Judge to do recounts Nov. 5 for Nunavut’s two hung ridings
If recounts fail, Elections Nunavut would turn to by-election method
Get ready for recounts, Nunavut.
The ridings of Uqqummiut and Rankin Inlet South each ended up in a dead heat after the Oct. 28 territorial election.
That means ballots from the two constituencies will be recounted in Iqaluit next week by Justice Sue Cooper.
Niore Iqalukjuak and Samuel Nuqingaq finished with 187 votes each in Uqqummiut, which is comprised of Clyde River and Qikiqtarjuaq.
The necessary applications for the two judicial recounts have been filed on behalf of each constituency and the recount will likely occur Tuesday, Nov. 5, Elections Nunavut lawyer Patrick Orr said.
The court has set aside Nov. 4, 5 and 6 for the recount.
Orr said results will be posted by Elections Nunavut shortly after the recounts, on Twitter, Facebook and the Elections Nunavut website.
Constituency returning officers, the chief electoral officer, and any candidates or lawyers representing candidates may attend the recount, which will happen either in a courtroom or a hearing room, Orr said.
“The judge will open the box, and perhaps with the assistance of the returning officer, go through each ballot and recount them,” Orr said.
Orr said that “new tally sheets will be done and the judge will certify the result.”
One contentious issue that might swing the vote either way is rejected ballots.
That’s when a ballot that is marked incorrectly, such as being marked with two Xs instead of one, or bearing writing on it that could identify the voter.
There were six rejected ballots in Rankin Inlet South, and two in Uqqummiut.
But the judge may look at those rejected ballots closely to see if they can, in fact, be accepted.
“I think it’s unlikely in Rankin Inlet South. Since I know, I think there were only [a few] rejected ballots and they were pretty clearly within the bounds in which they were rejected,” said Orr, who had been in Rankin Inlet during the vote.
“For Uqqummiut — there could be something that was missed, or something else could have happened. That’s why we have a judge going over it,” he said.
Recounts that end in a tie would trigger a by-election.
A by-election must be held at least 35 days after the recount — but Nunavummiut may have to wait longer, Orr said, because that would bring the date too close to the Christmas-New Year season.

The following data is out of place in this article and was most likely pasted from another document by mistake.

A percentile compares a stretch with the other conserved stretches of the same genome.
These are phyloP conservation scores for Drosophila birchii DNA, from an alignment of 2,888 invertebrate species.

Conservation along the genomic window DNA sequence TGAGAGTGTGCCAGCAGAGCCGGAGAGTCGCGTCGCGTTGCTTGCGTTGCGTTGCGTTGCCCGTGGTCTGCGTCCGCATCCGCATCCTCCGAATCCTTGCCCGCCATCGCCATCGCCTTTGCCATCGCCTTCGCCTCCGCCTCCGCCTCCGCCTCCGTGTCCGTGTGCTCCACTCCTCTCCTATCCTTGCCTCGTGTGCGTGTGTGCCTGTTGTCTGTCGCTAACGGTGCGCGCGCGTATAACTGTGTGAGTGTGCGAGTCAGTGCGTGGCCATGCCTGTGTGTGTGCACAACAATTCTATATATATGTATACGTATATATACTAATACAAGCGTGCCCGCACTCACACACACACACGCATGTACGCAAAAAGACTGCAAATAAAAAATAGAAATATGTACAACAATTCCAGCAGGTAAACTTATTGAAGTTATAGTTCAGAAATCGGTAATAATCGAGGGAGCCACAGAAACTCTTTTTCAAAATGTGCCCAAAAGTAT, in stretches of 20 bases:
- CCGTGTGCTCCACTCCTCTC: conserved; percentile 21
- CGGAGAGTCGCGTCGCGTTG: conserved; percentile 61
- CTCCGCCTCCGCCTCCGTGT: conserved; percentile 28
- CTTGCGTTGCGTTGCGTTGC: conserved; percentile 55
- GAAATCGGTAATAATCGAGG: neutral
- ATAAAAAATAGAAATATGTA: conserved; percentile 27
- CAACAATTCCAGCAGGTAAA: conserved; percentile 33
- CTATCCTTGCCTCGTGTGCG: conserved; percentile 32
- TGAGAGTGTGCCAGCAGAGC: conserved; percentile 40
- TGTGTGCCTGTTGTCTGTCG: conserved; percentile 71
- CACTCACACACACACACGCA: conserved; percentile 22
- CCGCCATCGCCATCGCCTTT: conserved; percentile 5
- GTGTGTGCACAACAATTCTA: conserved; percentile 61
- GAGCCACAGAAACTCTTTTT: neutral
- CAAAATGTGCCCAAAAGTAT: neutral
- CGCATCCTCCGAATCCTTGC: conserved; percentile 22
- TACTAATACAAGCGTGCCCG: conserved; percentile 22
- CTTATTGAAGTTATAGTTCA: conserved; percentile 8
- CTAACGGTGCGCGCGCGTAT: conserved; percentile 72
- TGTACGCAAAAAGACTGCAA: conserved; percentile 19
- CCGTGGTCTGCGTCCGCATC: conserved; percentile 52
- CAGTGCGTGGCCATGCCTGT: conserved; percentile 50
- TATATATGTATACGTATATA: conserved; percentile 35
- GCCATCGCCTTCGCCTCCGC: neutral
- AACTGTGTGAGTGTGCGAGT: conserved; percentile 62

“These are the factors that need to be weighed, but we’ll do our best and we’ll make it a time where it suits, and will be in the public interest,” Orr said.
That means a by-election would more likely occur in early 2014.
Any eligible Nunavut voter may run in the by-election.
But with Nunavut’s leadership forum coming up mid-November that means candidates in the by-election could miss out on being selected as a cabinet minister or as premier.
Orr said he doesn’t know if the leadership forum could be pushed back.
“That’s something that caucus will determine when they meet. And it’s the privilege of the members to make a decision on that,” Orr said.
“Traditionally what they’ve done is select a premier and then they might hold off on a cabinet position or so in case,” he said
“If they know by next week that’s there’s only one by-election or no by-election, then it’s a moot point.”
Lorne Kusugak, the incumbent MLA for the old riding of Rankin Inlet South-Whale Cove, said missing the leadership forum isn’t an issue for him — he never had any intentions of running for the premier’s position, or for cabinet.
“It’s always been the assumption of the media that Lorne, if elected, was going to run for leadership or cabinet. I never said I was running or was interested in any of those positions,” Kusugak said.
“I’m sure there’s a lot of qualified people there and they’ll choose a good leader and good cabinet.”
But for now, Kusugak is just playing the “long waiting game” until the recount.